Bert was left fielder on the Cubs Little League team. But most of the time he just sat on the bench. So when he did get a chance, he knew he had to do his very best—he had to be a winner.

One day during a game their left fielder kept dropping the ball. Suddenly the coach hollered, “Bert, get out there. I’m taking Fellini out of the game.”

“Does he mean me?” Bert asked in surprise. He clutched his mitt, thrilled and half scared.

“Sure, sure,” answered a teammate, poking Bert to make him move. “Hurry!”

Bert sprang up from the bench. “OK, coach!” He hustled out to the field. The coach wants me in now, he puzzled, with a Sox player on first and the score tied?

Bert ran toward the third baseman, a boy named Harvey.

“Be ready,” Harvey said. “They’ve got some big hitters coming up.”

“You bet,” Bert declared, punching his mitt hard with his fist. He’d show them. He just had to do a good job. And if he could, it would be the greatest feeling in the whole world. Suddenly he felt confident about his playing. All week he’d been practicing snagging flies and scooping up ground balls. He remembered what their coach always said—“Play to win: that’s what counts.”

The coach motioned to Bert to go farther back. A strong hitter must be coming up, the boy decided.

The Giant player, number eleven, came up to bat—a big guy. The pitcher wound up and zinged one over the plate. Number eleven swung … and missed. But there was plenty of power there. If he connects with the ball, it’ll really go, Bert thought. His hands felt hot and slippery. The batter swung again. What luck! Strike two. Then there was a foul ball. But what a crack of the bat! The ball went so far over the fence they had to send two kids out to hunt for it.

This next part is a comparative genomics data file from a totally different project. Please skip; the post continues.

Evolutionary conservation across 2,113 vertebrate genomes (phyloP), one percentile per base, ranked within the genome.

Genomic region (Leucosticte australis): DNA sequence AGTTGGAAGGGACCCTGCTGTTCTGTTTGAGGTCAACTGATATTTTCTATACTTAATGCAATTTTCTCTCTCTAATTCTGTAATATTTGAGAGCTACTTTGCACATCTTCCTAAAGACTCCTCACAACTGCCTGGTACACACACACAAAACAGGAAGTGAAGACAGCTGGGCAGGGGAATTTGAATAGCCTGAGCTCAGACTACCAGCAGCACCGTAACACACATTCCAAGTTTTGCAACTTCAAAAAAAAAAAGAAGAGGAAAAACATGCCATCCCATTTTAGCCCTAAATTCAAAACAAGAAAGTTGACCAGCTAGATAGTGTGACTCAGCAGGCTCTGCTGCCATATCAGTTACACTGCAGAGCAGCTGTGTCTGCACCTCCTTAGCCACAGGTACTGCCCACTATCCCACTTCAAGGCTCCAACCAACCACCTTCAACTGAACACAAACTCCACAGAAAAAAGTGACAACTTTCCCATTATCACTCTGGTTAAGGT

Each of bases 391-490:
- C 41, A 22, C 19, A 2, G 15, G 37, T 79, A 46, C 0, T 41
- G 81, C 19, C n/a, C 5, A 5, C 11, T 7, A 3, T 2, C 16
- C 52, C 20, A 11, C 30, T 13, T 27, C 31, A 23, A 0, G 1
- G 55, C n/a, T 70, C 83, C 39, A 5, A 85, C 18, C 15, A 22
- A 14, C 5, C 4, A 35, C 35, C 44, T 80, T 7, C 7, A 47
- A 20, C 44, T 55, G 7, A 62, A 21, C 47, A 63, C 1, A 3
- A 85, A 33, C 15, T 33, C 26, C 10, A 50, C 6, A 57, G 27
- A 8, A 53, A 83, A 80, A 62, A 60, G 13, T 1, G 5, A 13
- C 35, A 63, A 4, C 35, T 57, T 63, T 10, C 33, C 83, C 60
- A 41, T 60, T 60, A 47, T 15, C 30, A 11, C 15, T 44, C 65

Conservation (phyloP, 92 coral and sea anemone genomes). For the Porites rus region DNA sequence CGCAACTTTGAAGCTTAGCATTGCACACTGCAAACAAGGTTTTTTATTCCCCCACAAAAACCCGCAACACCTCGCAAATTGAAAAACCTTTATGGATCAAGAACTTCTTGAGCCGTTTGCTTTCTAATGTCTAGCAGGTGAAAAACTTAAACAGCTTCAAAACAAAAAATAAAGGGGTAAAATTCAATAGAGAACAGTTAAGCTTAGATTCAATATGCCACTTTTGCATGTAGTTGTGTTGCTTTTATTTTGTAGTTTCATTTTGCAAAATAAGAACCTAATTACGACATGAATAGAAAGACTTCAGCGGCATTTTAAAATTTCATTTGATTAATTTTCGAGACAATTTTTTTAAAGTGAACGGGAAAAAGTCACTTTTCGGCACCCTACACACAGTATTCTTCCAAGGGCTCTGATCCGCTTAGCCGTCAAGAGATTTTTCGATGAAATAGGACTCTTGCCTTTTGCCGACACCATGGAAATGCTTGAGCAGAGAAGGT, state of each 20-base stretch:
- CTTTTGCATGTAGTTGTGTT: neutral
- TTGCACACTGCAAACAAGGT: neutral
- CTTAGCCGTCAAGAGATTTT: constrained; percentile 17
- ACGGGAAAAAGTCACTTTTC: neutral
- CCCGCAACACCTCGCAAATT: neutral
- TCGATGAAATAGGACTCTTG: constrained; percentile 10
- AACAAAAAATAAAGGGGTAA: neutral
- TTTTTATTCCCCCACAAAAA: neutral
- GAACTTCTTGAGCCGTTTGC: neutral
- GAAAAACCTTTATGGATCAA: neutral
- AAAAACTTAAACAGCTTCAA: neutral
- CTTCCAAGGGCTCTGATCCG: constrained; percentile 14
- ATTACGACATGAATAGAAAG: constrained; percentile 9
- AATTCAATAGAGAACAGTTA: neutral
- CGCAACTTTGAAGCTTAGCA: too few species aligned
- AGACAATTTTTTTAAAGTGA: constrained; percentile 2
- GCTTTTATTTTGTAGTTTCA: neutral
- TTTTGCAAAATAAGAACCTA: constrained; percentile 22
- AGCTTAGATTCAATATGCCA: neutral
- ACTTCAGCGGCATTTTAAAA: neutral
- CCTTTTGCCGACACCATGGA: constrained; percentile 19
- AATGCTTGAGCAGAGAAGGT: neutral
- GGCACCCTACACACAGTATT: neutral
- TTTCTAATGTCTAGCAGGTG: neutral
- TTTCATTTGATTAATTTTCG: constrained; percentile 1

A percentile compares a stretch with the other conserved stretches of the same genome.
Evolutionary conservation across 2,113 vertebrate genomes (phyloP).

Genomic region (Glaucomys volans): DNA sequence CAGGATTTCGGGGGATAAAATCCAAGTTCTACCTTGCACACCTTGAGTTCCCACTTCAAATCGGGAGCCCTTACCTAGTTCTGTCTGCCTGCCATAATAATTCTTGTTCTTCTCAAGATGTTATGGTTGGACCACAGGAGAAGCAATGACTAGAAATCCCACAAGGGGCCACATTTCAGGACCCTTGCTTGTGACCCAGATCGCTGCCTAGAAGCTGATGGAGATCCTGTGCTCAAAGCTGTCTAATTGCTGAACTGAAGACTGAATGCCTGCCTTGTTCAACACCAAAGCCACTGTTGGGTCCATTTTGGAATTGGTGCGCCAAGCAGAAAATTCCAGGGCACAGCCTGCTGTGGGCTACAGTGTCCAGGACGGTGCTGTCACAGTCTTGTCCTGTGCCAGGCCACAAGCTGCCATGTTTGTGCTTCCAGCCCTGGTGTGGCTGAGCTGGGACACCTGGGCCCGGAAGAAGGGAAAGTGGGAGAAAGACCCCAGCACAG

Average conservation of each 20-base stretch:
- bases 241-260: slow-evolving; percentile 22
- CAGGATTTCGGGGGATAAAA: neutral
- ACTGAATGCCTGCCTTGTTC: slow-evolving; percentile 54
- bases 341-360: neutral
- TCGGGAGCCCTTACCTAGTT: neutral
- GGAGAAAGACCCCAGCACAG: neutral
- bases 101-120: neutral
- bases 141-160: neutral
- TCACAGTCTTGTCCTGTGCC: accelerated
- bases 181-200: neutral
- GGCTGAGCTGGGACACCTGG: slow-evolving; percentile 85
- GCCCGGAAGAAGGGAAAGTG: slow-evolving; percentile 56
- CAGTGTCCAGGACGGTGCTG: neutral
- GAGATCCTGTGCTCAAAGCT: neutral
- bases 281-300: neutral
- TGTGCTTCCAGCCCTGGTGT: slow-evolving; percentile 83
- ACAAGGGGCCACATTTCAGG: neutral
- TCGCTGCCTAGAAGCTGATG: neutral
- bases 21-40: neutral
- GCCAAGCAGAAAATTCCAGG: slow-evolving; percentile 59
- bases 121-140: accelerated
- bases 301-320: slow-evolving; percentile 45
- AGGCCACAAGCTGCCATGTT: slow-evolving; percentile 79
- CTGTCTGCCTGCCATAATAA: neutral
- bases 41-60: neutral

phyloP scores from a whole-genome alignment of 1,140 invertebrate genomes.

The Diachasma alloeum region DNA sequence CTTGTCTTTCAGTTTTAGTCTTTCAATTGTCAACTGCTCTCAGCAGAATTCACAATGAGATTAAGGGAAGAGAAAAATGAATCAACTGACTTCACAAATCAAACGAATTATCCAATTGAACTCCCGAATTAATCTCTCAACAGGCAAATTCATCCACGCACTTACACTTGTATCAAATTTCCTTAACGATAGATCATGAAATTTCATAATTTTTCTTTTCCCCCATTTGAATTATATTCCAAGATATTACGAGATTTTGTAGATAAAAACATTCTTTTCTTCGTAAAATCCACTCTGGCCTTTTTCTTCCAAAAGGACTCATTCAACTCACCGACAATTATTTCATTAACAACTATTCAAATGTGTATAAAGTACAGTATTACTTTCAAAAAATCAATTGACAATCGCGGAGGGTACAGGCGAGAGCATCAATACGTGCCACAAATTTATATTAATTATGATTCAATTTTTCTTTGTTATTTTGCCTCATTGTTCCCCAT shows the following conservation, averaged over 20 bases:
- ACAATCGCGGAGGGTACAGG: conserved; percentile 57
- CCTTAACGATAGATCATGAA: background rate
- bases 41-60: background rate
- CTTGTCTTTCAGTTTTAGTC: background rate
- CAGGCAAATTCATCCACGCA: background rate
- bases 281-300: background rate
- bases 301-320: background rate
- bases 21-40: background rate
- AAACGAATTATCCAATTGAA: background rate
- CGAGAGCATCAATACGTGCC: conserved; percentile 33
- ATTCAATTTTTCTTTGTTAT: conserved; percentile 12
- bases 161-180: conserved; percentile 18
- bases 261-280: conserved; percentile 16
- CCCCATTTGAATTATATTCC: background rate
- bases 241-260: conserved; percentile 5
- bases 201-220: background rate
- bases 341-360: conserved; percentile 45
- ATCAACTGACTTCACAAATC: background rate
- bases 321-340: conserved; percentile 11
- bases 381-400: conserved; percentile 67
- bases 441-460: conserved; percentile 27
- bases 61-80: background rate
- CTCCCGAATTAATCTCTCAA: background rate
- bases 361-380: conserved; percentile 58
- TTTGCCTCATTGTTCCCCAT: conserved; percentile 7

The batter took his time now. He rubbed his hands and hiked up his pants. Bert shivered in his shoes.

Suddenly the batter swung again, and snap went the bat. He had hit the ball, and it was coming like a bullet … straight toward left field. It was coming right toward Bert now, high and fast. Bert leaped in the air, reaching. It was like trying to catch a bird out of the sky. Then he fell over backward, rolling and rolling.

“Oh no!” Bert cried, his face full of dust. But he got back on his knees, and his hands were still clamped together. Everyone was shouting. He stood up. He held out his mitt and there was the ball cradled in it. Am I lucky! he thought excitedly. What a miracle. It could have been a homer—should have been, really.

Harvey ran over and pounded him on the back. “Great catch, Bert. He almost had a homer!”

“Yeah,” Bert said with a grin. “It was a lucky catch, wasn’t it?”

“Way to go, Bert!” the coach called, smiling.

Boy! Being a winner’s the greatest, Bert thought.

But just then Bert saw the batter walking back toward his team. He was all slouched over, and his cap was pulled down low over his face. He gave a quick rub to his eyes. And Bert realized that even winning isn’t one hundred percent perfect … for everyone.

Illustrated by Dale Kilbourn